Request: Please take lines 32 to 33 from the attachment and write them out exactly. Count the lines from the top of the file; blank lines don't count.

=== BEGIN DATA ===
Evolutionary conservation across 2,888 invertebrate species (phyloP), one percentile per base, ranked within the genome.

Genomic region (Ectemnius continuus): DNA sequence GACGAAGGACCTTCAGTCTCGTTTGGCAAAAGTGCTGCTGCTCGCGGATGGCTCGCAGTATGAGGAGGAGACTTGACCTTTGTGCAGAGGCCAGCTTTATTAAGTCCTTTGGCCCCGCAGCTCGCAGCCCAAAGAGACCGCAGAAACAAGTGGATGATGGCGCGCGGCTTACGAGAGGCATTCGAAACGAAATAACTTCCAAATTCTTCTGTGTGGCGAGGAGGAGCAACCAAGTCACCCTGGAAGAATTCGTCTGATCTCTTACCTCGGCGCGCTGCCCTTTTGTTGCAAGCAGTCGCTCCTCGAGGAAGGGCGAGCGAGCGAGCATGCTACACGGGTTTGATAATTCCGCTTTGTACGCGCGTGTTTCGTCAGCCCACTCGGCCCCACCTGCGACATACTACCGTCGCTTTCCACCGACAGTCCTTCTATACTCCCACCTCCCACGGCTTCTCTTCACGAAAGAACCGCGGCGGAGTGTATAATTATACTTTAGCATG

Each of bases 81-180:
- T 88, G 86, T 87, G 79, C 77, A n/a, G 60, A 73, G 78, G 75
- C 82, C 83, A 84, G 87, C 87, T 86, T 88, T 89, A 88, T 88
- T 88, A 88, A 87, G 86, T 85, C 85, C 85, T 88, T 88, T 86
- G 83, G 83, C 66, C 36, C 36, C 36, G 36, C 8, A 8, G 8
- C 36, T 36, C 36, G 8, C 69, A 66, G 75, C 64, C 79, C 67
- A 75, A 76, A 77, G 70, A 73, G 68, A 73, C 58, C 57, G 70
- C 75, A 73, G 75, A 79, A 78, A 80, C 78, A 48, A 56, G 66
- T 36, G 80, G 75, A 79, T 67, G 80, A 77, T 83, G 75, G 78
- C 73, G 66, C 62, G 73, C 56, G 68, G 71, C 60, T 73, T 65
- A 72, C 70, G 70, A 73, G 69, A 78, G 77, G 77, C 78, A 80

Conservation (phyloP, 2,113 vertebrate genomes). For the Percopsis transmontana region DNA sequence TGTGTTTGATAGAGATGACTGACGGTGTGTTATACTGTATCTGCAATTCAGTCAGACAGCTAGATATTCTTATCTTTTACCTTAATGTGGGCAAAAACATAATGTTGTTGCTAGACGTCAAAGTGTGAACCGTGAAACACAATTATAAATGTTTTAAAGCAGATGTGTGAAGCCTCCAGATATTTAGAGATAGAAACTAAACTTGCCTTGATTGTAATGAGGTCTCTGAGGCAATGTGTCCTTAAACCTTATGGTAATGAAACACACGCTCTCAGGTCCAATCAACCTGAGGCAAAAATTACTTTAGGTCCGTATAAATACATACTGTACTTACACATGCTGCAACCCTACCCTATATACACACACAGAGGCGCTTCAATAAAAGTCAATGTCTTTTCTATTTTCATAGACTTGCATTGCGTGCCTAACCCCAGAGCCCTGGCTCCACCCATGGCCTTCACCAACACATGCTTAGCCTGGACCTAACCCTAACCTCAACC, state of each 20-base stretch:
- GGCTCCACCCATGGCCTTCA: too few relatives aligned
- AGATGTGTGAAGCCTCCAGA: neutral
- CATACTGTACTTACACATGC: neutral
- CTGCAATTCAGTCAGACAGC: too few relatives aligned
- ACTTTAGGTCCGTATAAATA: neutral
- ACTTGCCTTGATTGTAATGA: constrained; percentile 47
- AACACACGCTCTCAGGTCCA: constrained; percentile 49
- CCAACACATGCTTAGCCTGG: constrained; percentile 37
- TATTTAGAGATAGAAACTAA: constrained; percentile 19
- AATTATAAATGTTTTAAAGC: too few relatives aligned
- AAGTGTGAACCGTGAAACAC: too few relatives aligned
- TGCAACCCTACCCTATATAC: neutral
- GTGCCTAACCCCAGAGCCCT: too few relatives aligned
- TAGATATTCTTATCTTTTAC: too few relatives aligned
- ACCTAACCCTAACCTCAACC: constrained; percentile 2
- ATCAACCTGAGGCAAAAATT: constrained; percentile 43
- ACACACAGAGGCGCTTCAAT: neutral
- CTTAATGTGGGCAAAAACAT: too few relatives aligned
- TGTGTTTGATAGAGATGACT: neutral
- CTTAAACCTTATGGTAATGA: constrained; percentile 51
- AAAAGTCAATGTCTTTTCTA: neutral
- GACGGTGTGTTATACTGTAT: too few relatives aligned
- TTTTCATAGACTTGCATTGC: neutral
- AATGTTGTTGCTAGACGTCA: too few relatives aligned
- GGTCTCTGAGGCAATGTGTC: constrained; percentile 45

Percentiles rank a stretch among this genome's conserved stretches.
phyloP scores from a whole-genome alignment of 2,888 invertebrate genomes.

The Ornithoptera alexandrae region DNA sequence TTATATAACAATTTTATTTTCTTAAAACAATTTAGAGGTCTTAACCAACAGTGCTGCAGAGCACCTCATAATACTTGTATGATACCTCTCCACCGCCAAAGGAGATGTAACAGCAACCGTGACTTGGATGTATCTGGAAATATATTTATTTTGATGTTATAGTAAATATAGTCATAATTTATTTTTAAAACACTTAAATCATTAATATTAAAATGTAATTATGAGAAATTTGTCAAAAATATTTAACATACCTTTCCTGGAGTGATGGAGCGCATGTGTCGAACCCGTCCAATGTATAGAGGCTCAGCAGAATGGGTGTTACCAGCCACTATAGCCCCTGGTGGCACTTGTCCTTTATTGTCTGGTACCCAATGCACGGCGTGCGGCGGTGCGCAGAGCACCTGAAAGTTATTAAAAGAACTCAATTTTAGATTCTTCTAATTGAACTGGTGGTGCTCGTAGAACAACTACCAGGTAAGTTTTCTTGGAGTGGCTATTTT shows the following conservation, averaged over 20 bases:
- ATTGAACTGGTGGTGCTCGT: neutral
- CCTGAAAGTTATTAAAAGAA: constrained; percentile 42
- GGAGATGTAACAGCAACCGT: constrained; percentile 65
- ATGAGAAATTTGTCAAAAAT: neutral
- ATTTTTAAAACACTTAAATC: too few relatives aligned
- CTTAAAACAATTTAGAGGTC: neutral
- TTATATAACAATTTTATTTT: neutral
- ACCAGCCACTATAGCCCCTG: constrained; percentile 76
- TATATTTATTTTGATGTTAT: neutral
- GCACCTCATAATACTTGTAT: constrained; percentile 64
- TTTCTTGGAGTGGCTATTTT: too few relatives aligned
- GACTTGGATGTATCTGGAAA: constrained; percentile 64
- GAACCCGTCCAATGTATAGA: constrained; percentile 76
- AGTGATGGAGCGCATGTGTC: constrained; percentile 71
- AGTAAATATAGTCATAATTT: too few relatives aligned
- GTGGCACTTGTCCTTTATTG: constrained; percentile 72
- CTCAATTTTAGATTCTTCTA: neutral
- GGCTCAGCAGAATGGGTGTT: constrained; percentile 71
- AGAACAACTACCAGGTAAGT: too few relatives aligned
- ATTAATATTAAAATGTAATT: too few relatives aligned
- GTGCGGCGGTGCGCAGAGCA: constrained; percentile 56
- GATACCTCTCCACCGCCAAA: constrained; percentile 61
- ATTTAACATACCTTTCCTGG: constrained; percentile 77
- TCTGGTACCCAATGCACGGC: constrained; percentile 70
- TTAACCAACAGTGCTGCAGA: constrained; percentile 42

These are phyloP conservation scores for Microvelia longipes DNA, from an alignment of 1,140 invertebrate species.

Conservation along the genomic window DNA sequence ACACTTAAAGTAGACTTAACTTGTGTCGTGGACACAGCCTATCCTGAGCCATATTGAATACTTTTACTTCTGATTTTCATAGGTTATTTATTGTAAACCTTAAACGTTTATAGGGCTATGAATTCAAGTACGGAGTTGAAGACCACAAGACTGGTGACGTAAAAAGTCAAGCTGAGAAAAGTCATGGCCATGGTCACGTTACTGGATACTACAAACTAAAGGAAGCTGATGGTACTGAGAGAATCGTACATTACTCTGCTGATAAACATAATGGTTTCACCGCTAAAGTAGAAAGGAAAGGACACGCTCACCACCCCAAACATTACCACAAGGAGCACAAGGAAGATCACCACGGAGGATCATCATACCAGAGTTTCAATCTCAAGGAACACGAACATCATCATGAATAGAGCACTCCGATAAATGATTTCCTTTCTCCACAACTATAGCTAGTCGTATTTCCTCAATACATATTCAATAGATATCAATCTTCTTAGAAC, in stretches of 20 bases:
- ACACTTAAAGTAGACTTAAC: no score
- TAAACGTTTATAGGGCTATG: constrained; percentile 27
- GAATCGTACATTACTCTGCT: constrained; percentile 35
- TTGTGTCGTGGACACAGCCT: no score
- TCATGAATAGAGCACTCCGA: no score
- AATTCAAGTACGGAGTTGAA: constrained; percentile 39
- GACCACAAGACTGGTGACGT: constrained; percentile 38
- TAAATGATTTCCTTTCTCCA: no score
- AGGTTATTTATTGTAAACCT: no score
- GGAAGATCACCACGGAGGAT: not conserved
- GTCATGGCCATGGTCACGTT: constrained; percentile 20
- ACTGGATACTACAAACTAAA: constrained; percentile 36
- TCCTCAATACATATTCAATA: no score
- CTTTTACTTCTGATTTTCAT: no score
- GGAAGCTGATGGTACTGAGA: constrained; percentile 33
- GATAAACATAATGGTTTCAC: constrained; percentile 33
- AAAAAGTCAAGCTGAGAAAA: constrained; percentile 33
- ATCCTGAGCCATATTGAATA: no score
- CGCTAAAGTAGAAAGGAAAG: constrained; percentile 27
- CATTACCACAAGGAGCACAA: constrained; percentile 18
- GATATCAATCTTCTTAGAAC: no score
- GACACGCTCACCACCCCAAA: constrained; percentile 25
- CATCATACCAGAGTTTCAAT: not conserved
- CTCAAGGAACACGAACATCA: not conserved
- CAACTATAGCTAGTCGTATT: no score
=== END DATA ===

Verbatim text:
- CTTAATGTGGGCAAAAACAT: too few relatives aligned
- TGTGTTTGATAGAGATGACT: neutral